2009, Springer, New York
Dr. Katie Cherry has composed a comprehensive work on disaster science that addresses the impact of change and crisis on all ages. Lifespan Perspectives is overflowing with experts from Louisiana universities, and weaves together a variety of information that helps the professional reader understand what happens to people, children to the oldest-old, when disaster strikes.
Dr. Katie Cherry, expert in adult development and aging, is professor of psychology at Louisiana State University, Baton Rouge, and the Director of the Life Course and Aging Center. She told the Times that, “The idea for this book surfaced for me while I was working on a data-based manuscript about the cognitive and psychosocial consequences of Hurricanes Katrina and Rita in older adults.” Adding her expertise to that of others in this edited volume, Lifespan Perspectives deals with impacts across human development. Four parts, Children and Adolescents, Young and Middle-Age Adults, Order Adults and the Oldest-Old, and Special Topics, clearly organize the fourteen chapters that address a comprehensive range of topics. Katie and the contributors, having direct experience with Hurricanes Katrina and Rita and sources of trauma such as 911, outline the science and practice for coping, resilience and transcendence.
Chapters include “An Ecological-Needs-Based Perspective of Adolescent and Youth Emotional Development in the Context of Disaster: Lessons from hurricane Katrina,” by Carl Weems and Stacy Overstreet.
M.E. Betsy Garrison and Diane D. Sasser authored a chapter for young and middle age adults, titled, “Families and Disasters: Making Meaning Out of Adversity.”
In Part III, contributors Karen Roberto, Yoshinori Kamo, and Tammy Henderson deal with older adults and the “oldest-old” in, “Encounters with Katrina: Dynamics of Older Adults’ Social Support Networks.” Katie Cherry, Jennifer Silva and Sandro Galea authored another chapter in this section, “Natural disasters and the Oldest-Old: A Psychological Perspective on Coping and Health in Late Life.”
Special Topics section is loaded with fascinating topics that enhance the readers’ understanding and applications, adding to the overall breath and depth of the text. Anthony Speier, Joy Osofsky, and Howard Osofsky provided the chapter on, “Building a Disaster Mental Health Response to a Catastrophic Event: Louisiana and Hurricane Katrina.” Tracey Rizzuto contributed “Disaster Recovery in Workplace Organizations. ” And Jennifer Johnson and Sandro Galea provided “Disasters and Population Health.”
From the publisher: “Using the Katrina-Rita nexus as its reference point, Lifespan Perspectives on Natural Disasters takes the developmental long view on human strengths and vulnerabilities during large-scale devastation and crisis. An expert panel of behavioral scientists and first responders analyzes the psychological impact of natural disasters on—and coping faculties associated with—children, adolescents, and young, middleaged, older, young-old and late-life oldest-old adults. This timely information is invaluable both to mental health service providers and to those tasked with developing age-appropriate disaster preparedness, intervention, and recovery programs.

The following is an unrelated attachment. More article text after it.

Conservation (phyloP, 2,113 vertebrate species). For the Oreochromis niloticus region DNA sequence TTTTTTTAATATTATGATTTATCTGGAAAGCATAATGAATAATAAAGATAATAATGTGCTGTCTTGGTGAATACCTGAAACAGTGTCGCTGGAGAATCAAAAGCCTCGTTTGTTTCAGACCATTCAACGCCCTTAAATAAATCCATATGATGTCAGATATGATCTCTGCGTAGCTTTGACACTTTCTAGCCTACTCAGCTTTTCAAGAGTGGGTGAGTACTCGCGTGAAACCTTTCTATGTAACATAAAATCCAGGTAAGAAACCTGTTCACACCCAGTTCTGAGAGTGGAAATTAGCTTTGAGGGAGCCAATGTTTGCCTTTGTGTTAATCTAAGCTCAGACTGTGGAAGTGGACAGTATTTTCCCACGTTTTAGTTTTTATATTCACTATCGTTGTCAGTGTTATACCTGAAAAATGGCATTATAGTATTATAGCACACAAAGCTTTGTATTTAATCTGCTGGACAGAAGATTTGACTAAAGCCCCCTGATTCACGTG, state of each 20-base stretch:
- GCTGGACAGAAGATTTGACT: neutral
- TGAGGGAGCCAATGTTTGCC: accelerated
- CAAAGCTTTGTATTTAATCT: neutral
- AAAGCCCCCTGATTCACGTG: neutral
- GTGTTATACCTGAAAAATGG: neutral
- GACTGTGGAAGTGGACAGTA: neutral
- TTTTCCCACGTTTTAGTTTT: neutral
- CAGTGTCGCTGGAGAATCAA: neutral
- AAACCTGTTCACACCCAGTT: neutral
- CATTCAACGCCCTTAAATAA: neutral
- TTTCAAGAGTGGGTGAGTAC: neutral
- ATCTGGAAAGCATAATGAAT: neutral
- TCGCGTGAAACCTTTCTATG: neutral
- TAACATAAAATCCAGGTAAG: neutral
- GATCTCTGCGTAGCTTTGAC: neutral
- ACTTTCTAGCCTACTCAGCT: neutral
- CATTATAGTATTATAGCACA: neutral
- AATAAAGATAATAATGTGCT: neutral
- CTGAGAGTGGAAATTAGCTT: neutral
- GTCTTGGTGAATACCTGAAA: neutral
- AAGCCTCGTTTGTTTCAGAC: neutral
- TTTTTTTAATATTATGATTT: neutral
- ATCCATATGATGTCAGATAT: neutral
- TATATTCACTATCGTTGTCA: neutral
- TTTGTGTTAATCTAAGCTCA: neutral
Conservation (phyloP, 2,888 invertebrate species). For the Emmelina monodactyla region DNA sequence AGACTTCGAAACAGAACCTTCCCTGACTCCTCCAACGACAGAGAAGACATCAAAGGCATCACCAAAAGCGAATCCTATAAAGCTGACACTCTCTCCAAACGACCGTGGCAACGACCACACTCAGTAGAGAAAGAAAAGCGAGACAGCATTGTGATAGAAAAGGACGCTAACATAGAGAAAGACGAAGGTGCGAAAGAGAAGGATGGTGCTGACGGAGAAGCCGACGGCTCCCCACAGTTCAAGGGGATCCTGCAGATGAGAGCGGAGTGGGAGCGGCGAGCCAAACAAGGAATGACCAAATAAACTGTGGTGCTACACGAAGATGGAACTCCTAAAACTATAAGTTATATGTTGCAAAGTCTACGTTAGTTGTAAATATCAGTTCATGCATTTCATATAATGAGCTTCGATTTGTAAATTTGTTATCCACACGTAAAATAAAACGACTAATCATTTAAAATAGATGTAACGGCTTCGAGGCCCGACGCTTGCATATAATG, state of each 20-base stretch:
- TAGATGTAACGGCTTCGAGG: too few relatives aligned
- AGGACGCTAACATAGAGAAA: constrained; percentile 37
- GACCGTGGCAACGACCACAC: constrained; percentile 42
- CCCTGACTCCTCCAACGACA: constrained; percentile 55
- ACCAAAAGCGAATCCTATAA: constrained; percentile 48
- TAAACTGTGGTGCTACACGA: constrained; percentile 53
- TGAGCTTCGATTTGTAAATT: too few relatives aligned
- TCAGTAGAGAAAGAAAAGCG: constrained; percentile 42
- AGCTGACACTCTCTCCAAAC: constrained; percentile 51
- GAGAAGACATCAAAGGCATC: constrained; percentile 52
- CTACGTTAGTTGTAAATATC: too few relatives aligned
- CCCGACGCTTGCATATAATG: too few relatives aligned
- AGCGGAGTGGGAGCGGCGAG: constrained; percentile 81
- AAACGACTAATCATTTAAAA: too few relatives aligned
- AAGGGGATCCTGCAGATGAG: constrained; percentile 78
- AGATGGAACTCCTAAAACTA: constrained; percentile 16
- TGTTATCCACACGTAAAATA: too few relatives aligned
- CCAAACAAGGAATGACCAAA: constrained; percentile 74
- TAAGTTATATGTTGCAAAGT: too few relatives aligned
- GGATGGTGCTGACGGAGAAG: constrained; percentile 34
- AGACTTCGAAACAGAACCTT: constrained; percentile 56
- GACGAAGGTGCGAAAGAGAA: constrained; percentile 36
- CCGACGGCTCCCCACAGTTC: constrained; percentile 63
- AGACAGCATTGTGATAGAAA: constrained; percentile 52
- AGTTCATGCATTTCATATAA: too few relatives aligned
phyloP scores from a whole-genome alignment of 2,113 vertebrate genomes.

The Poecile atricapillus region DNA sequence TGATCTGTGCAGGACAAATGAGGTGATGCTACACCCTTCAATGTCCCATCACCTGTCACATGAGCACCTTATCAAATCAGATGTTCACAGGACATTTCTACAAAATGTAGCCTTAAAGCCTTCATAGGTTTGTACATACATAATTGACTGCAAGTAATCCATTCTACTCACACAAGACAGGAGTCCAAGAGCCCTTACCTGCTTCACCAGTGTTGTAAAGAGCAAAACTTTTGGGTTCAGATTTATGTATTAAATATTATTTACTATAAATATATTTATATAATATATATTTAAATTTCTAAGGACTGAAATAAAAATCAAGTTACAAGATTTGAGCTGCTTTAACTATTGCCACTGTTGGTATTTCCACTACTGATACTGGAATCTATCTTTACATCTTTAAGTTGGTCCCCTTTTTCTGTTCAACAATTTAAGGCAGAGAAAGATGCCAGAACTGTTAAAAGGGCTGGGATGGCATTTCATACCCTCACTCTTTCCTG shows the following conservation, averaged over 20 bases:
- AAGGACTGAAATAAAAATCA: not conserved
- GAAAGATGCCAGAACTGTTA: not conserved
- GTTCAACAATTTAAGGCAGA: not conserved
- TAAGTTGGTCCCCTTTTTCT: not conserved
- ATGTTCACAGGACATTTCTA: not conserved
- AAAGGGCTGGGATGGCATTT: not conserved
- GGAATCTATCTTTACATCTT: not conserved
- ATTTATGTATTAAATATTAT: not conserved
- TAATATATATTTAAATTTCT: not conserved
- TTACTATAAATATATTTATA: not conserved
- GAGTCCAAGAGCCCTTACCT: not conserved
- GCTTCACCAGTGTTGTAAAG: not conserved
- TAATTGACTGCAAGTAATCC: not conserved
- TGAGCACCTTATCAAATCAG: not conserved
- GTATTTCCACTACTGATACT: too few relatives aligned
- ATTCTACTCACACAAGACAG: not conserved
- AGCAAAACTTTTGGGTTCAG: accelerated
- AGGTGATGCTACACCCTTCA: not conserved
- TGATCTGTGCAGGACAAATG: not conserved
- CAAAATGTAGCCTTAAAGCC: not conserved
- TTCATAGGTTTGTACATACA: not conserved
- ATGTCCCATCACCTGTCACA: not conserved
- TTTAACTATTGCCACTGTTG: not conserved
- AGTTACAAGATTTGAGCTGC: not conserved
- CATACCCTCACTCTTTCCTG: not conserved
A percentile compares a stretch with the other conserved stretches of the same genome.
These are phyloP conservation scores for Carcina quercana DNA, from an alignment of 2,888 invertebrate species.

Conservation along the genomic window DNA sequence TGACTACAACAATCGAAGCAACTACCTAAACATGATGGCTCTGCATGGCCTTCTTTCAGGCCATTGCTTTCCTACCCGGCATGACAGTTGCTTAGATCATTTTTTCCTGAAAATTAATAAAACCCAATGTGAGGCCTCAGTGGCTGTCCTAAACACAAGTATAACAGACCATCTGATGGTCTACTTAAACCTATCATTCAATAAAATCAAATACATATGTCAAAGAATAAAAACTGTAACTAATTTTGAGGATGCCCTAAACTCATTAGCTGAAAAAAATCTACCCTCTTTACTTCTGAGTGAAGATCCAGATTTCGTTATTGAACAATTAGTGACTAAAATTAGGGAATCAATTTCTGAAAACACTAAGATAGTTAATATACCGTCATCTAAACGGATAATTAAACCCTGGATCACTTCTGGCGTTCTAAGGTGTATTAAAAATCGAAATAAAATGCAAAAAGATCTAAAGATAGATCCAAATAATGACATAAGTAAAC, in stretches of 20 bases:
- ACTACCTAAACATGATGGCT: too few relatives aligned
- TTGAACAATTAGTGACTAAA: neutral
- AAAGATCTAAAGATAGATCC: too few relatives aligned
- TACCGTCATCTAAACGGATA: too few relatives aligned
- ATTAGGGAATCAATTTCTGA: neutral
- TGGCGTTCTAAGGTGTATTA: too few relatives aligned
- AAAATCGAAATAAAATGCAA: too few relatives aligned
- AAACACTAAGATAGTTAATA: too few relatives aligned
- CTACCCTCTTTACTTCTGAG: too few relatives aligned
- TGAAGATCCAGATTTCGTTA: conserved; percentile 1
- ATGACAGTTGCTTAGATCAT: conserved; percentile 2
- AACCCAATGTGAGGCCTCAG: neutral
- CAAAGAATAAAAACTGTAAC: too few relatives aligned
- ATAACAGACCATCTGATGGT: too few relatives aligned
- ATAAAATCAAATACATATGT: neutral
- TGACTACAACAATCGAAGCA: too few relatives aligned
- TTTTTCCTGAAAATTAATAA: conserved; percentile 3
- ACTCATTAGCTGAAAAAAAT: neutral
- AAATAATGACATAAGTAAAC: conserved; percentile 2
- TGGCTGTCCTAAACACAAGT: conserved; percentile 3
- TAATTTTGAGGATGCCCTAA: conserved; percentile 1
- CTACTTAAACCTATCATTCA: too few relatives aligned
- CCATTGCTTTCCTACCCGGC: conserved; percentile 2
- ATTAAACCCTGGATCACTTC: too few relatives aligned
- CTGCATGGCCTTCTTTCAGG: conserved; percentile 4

Unique in the disaster literature, Lifespan Perspectives on Natural Disasters serves as a research reference and idea book for professionals and graduate-level students in psychology, social work, and disaster preparedness and services.”
“Seeing this project from start to finish was enormously gratifying at all phases and also on many levels,” Katie said. “Lots of joys that have been magnified over time as I am beginning to receive queries about the book from as near as Florida and as far away as Australia.”
When asked about her writing, she said, “My biggest lesson learned it that it takes about 2 years to complete a project of this scope and magnitude, an edited volume with 14 chapters. Endurance is also important, as it took multiple iterations to ensure that each chapter locked in seamlessly with the others– minimizing repetition of content and maximizing complementarily.”
Among her many achievements, Dr. Cherry has received the LSU Office of Research and Economic Development Top 100 Research and Creative Faculty (“Rainmaker”) Award, the Emogene Pliner Distinguished Professor of Aging Studies professorship, the LSU Alumni Faculty Excellence Award, and as coinvestigator, was awarded a five-year program project grant to study the determinants of longevity and healthy aging from the National Institute of Aging.
Louisiana Contributors to Lifespan Perspectives LSU Life Course and Aging Center (LCAC) Katie Cherry, Ph.D.,Director, also LSU Dept. of Psychology Priscilla Allen, MSW, Ph.D., Associate Director, and also LSU School of Social Work Yoshinori Kamo, Ph.D., also Dept. of Sociology LSU School of Human Ecology Jennifer Baumgartner, Ph.D., LCAC Loren Marks, Ph.D. LCAC Diane Sasser, Ph.D., M.E. Betsy Garrison, Ph.D., Associate Dean, College of Agriculture LCAC LSU, Dept. of Education, Theory, Policy and Practice Teresa Buchanan, Ph.D. LCAC Renee Casbergue, Ph.D. LCAC LSU Psychology Dept. Thompson Davis III, Ph.D. LCAC Mary Lou Kelley, Ph.D. Tracey Rizzuto, Ph.D. LCAC Arlene Gordon, M.A. Brittany Hernandez, M.A. Melissa Munson, M.A. Valeria Paasch, M.A. Jennifer Silva, M.A. Erin V. Tarcza, M.A. Julia Vigna, M.A. LSU Health Sciences Center Howard Osofsky, MD, Ph.D. Joy Osofsky, Ph.D. Office of Mental Health Anthony Speier,, Ph.D. Tulane, Psychology Dept. Stacy Overstreet, Ph.D. LCAC UNO, Psychology Dept. Carl Weems, Ph.D. LCAC